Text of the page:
The 17-liter under-seat storage compartment is good enough to stow away a full-faced helmet, albeit with a bit of effort. All it takes to deploy the center stand is a gentle push, with TVS’ patented ‘EaZy’ stand coming to the rescue here. That would make the women folk happier.


The Jupiter is powered by a 109.7cc, 4-stroke, single cylinder, air-cooled engine that churns out 7.8 horsepower and 8 Nm of torque. It continues with no change in the Special Edition too. This is the same engine that powers the Wego and Scooty Zest, two other popular TVS scooters in the market.

Though TVS claims a different tune in the Jupiter, it is still the same peppy unit that we  experienced before. Throttle response from standstill is adequate and the Jupiter gathers momentum at a brisk pace without letting us feel wanting. The midrange is especially good and the Jupiter zooms past slow-moving two-wheeler traffic comfortably. While doing so, the engine gets into Power Mode invariably with the orange light glowing in the console. Trying to stay in Economy Mode with the green light on significantly reduces pulling power. The Continuously Variable Transmission (CVT) coupled with the engine gave us seamless shifts all through our drive and we couldn't help but smile at the overall levels of refinement on offer. Honda is a tad better in this aspect though.

TVS claims a 0 to 60 km/h acceleration time of 7.2 seconds and, going by its performance, the Jupiter should have no trouble attaining it. During its time with us, we pushed the Jupiter to 80 km/h on more than one occasion at which point the engine started showing signs of strain.

While the Jupiter proves that it is no slouch to the Japanese competition in terms of engine performance, it beats them fair and square when it comes to the suspension hardware. Telescopic forks up front and gas-charged rear suspension endows the Jupiter with superb ride quality that is far better than the popular Activa and Dio. Handling is good too with the TVS tubeless tires shod on 12-inch alloys providing adequate traction when cornering and braking. There is none of the nervousness that you might associate with scooters of years gone by. Though the Jupiter maintains composure under hard braking, both the front and rear brake levers feel spongy and respond only when pressed hard.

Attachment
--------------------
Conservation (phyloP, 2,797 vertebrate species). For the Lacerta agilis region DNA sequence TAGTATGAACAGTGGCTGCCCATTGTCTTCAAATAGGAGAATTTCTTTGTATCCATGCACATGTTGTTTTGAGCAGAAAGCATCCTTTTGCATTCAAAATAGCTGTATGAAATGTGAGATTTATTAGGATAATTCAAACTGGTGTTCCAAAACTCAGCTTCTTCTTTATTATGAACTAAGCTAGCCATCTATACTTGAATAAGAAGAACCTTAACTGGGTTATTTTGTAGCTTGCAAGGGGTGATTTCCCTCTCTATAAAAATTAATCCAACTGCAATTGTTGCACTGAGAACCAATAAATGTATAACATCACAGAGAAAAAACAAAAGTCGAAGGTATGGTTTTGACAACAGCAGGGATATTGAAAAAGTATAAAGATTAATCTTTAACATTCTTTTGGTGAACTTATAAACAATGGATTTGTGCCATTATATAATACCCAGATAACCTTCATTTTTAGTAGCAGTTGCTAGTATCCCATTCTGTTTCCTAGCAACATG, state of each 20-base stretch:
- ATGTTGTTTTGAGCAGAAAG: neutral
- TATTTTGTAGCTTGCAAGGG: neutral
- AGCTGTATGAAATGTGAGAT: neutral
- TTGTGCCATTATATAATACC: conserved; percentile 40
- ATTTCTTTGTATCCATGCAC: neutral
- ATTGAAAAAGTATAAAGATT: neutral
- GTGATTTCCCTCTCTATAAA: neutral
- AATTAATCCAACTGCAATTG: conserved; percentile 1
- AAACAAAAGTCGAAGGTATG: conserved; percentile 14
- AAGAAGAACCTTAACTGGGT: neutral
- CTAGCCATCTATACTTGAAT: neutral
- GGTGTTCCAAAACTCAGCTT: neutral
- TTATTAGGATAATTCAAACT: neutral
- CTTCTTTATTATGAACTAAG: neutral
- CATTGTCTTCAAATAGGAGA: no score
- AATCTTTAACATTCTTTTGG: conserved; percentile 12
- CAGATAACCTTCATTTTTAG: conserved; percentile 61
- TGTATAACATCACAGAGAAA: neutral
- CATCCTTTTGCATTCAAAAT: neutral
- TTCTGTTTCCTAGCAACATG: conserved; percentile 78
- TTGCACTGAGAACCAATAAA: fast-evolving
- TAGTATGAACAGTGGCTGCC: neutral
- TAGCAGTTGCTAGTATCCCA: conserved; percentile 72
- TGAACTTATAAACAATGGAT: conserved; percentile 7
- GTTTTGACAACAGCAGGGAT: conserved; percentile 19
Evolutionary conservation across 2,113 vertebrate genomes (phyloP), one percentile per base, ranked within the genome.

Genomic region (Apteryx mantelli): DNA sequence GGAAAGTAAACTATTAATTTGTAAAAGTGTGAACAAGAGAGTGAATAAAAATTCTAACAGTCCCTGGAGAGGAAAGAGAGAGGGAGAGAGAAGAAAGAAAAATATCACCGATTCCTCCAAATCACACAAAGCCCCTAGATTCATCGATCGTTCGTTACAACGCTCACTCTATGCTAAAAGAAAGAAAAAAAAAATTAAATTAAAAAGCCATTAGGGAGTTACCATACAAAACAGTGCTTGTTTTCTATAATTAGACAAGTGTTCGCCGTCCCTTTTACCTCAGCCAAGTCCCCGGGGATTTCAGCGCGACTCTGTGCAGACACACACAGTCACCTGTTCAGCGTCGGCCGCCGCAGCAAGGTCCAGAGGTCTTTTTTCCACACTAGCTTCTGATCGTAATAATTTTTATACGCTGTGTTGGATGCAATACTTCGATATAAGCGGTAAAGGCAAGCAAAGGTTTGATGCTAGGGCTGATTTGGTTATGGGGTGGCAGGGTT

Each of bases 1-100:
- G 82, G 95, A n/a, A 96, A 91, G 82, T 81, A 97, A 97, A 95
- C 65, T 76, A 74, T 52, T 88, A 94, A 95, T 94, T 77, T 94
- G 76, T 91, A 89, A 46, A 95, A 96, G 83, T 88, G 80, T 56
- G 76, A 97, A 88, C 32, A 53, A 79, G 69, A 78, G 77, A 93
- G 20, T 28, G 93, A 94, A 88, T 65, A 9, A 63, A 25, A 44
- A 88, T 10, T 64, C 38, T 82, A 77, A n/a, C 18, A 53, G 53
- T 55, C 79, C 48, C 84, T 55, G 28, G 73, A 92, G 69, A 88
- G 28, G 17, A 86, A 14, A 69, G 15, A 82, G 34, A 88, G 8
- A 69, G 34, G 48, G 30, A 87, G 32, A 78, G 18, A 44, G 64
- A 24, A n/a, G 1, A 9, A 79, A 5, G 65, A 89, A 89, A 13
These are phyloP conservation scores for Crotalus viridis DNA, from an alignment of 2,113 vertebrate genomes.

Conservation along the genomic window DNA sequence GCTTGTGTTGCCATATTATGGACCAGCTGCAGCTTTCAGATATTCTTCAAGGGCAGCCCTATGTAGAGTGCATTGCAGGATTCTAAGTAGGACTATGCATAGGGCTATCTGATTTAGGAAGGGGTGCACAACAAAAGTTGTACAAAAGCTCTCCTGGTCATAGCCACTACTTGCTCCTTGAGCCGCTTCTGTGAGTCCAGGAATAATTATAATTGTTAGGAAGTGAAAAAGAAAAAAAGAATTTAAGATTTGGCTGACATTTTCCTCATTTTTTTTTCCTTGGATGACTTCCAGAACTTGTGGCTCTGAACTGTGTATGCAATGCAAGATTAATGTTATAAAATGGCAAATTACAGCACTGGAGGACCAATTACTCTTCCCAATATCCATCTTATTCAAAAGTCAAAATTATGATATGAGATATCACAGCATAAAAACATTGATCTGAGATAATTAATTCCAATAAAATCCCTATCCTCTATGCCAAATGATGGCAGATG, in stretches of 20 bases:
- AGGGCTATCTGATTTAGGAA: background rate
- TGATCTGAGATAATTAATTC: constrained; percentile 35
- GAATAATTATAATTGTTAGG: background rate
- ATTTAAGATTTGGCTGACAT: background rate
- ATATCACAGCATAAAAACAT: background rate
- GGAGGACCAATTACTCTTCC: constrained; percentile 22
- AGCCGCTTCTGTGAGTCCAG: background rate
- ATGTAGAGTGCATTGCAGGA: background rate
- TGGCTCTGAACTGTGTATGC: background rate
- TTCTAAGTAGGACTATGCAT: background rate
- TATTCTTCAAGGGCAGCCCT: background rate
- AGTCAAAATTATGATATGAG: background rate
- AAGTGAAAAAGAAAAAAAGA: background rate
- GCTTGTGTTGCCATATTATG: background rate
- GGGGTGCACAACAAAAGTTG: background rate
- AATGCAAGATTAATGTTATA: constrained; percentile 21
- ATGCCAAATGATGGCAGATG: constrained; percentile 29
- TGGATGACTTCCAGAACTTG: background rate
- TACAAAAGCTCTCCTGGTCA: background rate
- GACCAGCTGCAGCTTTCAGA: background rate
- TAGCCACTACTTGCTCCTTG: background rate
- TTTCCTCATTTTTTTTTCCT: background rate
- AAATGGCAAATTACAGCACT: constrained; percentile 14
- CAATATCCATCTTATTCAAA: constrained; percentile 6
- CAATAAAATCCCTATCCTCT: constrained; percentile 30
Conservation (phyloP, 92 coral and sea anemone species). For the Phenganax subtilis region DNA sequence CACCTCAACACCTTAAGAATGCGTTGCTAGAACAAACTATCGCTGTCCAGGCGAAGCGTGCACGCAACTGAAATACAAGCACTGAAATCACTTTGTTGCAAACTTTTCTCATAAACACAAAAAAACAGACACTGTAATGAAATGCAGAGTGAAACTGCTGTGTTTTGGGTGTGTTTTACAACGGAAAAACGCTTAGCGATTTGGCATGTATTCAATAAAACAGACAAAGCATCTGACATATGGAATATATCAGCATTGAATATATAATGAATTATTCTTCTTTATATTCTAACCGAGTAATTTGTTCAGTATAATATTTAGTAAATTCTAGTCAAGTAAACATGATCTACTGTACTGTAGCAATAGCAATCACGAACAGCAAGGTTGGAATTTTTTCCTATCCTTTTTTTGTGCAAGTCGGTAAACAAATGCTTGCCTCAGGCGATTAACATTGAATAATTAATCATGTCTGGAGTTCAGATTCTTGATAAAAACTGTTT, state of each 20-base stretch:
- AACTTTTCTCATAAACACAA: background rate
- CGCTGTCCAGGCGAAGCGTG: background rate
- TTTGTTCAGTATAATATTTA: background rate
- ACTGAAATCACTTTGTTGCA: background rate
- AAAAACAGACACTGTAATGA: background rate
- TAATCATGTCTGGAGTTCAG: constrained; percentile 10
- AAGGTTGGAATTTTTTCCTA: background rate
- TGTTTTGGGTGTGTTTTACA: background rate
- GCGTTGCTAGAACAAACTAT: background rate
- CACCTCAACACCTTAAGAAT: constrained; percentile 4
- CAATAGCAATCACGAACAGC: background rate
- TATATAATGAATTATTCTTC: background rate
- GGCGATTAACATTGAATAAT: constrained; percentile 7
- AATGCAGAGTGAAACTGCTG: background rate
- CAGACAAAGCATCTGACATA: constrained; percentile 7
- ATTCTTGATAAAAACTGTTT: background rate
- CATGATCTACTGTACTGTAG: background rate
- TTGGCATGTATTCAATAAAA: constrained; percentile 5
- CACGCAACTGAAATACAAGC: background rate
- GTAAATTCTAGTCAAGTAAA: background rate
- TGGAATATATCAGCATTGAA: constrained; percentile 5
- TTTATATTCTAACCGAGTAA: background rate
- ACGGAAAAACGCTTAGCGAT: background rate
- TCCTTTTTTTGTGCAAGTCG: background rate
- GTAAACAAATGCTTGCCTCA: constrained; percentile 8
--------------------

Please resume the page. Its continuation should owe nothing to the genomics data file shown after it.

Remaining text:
Again, TVS could have provided a front disc brake in this Special Edition but have chosen not to. For an otherwise feature-loaded scooter with contemporary hardware, front and rear drum brakes is a blip in the radar.

We rode the Jupiter for a little over 200 kilometers, coaxing and cajoling it in some stretches but also pushing it to the limits at times. Overall, it returned a little more than 48 km/l which should keep most owners happy. For its part, the Jupiter urges us to turn the ignition off when idling by flashing the orange light in the console after some 20 odd seconds, which is nice.


| Engine Type: 4-stroke, Air cooled, OHC |
| No of Cylinders: 1 |
| Displacement: 110 cc |
| Maximum Power: 7.8 bhp @ 7500 rpm |
| Maximum Torque: 8 Nm @ 5500 rpm |
| Transmission Type: Primary CVT & Secondary Gear Box |
| Tires: 90/90 R12, Tubeless |
| Brakes: 130 mm Drum (Front & Rear) |


* Clean design and styling
* Good overall build quality
* Contemporary specs and features
* Balanced ride and handling


* Absence of disc brake option
* Steady increase in price since launch


After spending considerable time with the Jupiter, it is not hard to understand the reasons behind its success. It is a complete all-rounder that looks pleasing to the eyes, has enough grunt to zip along crowded city roads, offers a lot more than most other scooters in its segment, rides and handles admirably well and is backed by a competent after-sales network. We aren't surprised then that it has become the fastest scooter in the country to cross 500,000 units sales milestone.

If you are in the market looking to buy a 110 cc gearless scooter, there aren't better choices than the Jupiter available right now. If only TVS had sweetened this Special Edition with more exclusive features, the INR 2000 premium over the regular Jupiter variants would have been justified.

Photography: Bharath Rengaraj | Editing: Bharath Rengaraj & Aravind Ramesh


  1. Great photos, crisp editing, keep up the good work guys.

    1. Thanks for the complement. Keep comments like these coming as it pushes us to try harder.

  2. Very neatly written & well descibed article. I own a Jupiter too, so can vouch for the same. Great photos too...

    1. Thank you so much, Keep reading our blog. And congrats on the good choice you made. The Jupiter is amongst the best in the market right now.

  3. Replies
    1. Thanks, we're glad you liked the review. Please keep reading Anything On Wheels and help us reach out further!